These are interesting findings however as the authors acknowledge, the generalization of the results should be viewed with caution. The number of cases is small; the raters are presumably blinded although not clearly identified as such and majority of the rating is performed on time of flight MR angiograms which are susceptible to a great degree of artifact.  It is unclear what the etiology of stroke is in the 27 ACA stroke cases and if there were any  atherosclerotic changes in the parent vessels that might have contributed to change in flow dynamics and consequently a change in the diameter of the vessel. The results are intriguing and  hypothesis generating but I would wait for a more rigorous study with both anatomic and physiologic data to put my trust in vessel diameter measurements.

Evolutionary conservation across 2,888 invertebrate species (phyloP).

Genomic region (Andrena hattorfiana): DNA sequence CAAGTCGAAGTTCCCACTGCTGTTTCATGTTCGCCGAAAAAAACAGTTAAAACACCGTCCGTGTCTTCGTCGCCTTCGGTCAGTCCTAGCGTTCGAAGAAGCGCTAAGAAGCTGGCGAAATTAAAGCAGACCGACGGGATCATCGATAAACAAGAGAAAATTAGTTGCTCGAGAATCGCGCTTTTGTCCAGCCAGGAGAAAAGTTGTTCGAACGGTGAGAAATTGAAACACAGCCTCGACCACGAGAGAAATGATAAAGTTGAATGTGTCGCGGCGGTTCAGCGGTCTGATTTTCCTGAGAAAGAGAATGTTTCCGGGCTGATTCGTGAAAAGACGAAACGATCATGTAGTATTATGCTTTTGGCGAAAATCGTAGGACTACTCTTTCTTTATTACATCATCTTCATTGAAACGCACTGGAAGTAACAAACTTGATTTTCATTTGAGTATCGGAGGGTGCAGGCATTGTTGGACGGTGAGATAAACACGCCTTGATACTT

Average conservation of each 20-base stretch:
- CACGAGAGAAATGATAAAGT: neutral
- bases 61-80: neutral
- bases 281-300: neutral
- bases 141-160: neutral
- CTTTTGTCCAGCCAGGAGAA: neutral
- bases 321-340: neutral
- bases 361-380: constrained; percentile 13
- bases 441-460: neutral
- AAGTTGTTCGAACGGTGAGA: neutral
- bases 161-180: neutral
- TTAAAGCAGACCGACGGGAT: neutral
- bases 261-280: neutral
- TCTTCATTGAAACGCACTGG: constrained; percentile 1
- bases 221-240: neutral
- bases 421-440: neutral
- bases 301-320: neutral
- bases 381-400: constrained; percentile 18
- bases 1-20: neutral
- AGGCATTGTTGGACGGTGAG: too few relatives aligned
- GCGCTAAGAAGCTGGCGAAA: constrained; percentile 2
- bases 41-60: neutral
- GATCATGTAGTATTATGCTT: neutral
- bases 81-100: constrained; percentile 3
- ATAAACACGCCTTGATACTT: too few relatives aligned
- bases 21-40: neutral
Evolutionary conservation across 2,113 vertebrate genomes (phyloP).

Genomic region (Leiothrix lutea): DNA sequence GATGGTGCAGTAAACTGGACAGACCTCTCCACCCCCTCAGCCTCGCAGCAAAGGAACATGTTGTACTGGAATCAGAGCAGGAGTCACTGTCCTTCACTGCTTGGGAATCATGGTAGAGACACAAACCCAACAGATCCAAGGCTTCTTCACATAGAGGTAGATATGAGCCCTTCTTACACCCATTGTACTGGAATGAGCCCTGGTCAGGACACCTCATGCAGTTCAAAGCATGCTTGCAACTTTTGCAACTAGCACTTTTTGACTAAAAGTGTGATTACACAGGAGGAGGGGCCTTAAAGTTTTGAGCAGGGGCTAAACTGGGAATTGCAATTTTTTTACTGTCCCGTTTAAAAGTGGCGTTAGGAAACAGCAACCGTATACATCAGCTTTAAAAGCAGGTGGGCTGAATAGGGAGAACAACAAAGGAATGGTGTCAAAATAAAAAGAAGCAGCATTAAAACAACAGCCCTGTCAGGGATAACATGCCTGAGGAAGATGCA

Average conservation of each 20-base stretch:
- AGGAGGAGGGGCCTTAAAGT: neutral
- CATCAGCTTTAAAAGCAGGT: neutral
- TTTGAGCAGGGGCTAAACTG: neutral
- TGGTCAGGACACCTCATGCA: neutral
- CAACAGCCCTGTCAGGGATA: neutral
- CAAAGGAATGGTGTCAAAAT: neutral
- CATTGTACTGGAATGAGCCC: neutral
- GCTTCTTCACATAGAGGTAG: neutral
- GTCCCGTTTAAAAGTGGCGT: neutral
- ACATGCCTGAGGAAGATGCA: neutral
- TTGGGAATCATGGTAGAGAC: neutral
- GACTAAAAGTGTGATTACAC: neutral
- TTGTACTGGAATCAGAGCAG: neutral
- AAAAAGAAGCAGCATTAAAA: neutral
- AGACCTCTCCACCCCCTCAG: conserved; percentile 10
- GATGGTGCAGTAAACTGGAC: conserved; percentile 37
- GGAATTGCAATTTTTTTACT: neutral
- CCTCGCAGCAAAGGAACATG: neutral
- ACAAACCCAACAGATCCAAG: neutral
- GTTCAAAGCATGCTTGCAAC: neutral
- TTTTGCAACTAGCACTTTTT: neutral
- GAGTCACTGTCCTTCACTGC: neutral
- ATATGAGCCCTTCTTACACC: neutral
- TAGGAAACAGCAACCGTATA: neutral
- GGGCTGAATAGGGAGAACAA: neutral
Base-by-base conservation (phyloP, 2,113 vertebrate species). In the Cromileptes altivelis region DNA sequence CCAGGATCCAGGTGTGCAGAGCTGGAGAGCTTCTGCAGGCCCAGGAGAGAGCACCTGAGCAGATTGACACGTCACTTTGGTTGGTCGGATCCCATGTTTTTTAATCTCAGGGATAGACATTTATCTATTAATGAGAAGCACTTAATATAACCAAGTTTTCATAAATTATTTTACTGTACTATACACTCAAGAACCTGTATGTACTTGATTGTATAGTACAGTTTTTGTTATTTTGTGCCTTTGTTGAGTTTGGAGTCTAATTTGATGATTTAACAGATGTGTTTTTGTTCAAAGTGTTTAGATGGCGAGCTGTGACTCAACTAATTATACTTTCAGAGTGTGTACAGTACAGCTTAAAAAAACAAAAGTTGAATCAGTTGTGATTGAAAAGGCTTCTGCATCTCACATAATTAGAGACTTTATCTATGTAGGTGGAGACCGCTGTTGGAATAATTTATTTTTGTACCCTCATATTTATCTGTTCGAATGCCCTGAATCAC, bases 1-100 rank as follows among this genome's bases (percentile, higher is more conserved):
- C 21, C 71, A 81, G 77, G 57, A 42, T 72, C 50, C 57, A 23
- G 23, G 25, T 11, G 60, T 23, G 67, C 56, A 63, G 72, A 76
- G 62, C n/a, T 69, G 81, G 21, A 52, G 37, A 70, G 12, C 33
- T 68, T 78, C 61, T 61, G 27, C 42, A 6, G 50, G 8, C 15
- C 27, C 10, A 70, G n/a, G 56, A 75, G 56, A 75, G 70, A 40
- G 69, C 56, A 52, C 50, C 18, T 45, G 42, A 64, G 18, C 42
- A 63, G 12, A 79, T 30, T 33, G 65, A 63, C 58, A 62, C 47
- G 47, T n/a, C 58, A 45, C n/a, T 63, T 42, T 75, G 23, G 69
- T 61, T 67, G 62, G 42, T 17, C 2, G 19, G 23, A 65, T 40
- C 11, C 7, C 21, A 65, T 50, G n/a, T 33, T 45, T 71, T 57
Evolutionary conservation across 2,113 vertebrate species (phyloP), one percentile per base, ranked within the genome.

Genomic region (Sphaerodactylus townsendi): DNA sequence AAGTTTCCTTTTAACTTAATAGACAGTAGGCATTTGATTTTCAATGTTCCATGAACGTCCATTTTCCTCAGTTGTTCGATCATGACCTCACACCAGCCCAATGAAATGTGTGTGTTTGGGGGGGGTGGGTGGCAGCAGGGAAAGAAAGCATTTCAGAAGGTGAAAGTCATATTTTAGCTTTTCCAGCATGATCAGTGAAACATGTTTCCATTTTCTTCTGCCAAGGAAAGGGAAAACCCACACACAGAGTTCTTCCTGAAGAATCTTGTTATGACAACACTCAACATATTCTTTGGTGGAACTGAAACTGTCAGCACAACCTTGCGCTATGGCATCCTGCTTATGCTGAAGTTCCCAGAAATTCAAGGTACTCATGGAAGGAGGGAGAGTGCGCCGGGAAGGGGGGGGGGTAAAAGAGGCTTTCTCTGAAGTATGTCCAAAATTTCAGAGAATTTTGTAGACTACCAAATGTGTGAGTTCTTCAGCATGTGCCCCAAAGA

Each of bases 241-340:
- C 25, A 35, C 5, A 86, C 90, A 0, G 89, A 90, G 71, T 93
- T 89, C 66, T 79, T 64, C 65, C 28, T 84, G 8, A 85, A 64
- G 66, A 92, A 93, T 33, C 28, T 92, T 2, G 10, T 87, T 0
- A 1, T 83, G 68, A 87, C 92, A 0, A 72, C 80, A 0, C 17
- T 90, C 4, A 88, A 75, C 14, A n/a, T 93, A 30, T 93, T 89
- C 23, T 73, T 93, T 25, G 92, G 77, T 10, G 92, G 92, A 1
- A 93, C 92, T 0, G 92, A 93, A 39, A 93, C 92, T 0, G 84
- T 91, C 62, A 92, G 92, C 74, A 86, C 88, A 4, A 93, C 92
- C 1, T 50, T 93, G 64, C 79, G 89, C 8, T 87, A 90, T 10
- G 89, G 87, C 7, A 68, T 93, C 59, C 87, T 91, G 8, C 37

Once Upon a Time in Mexico: debunking of the Hispanic Paradox

Vikas Pandey, MD



The idea of the Hispanic paradox (not to be confused with the Obesity Paradox, Obstructive Sleep Apnea paradox, Statin Paradox, or stroke survivor Kevin Sorbo’s 2010 movie “Paradox”) is the epidemiological mystery that while Hispanic Americans generally have lower socioeconomic status and education level, higher vascular risk factors and less access to healthcare, their mortality risk due to medical illnesses has been found to be equivalent to, or better than (in the case of ischemic stroke) the non-Hispanic white (NHW) population. While there has been much controversy to the reasons for this difference and as to whether a difference even exists, ascertainment of any differences present has value given the potential for providing population-specific stroke prevention and treatment measures.